Nick is releasing a new album, and re-releasing much of his old stuff as well, hence the tour. The show was a little over an hour. He didn’t play too many new songs—he noted that when people pay good money to see a show, and the performer says “We’re going to perform a new song”, the audience tends to fall into two camps. The first camp says, “Bring it on, we can’t get enough of it,” the second camp says, “How long will this take?” Nick confessed to being one of the second camp, and assured the “second-campers” in the audience that it wouldn’t take long at all. The new song was called, “I Read a Lot,” and was more in the country style that Nick seems to prefer on his later albums. I had been hoping he would play my two favorite songs by him—“Cruel to be Kind,” and “All Men are Liars,” and he delighted me by playing both.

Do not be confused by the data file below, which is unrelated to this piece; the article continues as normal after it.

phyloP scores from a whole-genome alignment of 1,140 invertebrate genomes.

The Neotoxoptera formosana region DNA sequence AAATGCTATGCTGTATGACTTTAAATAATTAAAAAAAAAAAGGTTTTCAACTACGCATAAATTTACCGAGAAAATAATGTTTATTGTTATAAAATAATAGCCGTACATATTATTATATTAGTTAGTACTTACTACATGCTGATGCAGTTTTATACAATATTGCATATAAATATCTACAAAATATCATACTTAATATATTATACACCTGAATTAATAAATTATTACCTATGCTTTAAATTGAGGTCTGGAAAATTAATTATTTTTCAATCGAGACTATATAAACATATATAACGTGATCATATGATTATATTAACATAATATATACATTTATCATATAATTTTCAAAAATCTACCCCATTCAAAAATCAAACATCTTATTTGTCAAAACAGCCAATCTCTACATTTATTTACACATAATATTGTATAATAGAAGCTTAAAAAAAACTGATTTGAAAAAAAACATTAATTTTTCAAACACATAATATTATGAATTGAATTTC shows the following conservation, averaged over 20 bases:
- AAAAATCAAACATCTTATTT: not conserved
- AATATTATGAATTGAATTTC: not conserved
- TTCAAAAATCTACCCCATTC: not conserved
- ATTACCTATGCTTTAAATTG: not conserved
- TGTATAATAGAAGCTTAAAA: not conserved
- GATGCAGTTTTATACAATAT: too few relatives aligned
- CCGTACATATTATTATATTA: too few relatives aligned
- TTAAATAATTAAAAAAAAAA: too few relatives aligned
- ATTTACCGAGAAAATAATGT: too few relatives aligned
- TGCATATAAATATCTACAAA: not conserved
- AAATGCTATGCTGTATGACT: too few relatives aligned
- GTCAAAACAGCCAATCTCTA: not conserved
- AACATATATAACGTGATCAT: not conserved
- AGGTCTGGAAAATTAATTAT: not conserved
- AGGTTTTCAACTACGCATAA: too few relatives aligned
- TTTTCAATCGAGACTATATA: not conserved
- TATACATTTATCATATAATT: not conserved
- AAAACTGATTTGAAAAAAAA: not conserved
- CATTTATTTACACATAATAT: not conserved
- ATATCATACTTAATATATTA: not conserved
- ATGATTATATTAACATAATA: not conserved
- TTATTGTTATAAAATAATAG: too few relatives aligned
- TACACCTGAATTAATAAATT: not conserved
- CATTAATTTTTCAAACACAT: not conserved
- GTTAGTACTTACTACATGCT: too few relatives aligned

Here is the set list, not necessarily in perfect order. If I’m missing songs (and I feel like I am), feel free to correct me if you’re reading this and attended the show:

People Change
What’s Shakin’ on the Hill
Long Limbed Girl
All Men are Liars
I Trained Her to Love Me
When I Write the Book
Lately I’ve Let Things Slide
Has She Got a Friend?
I Read a Lot
Cruel to be Kind
Without Love
Hope For Us All
Rome Wasn’t Built in a Day
I Live on a Battlefield
Shelley My Love
Man That I’ve Become
I Knew the Bride When She Used to Rock ‘n’ Roll
What’s So Funny About Peace Love and Understanding?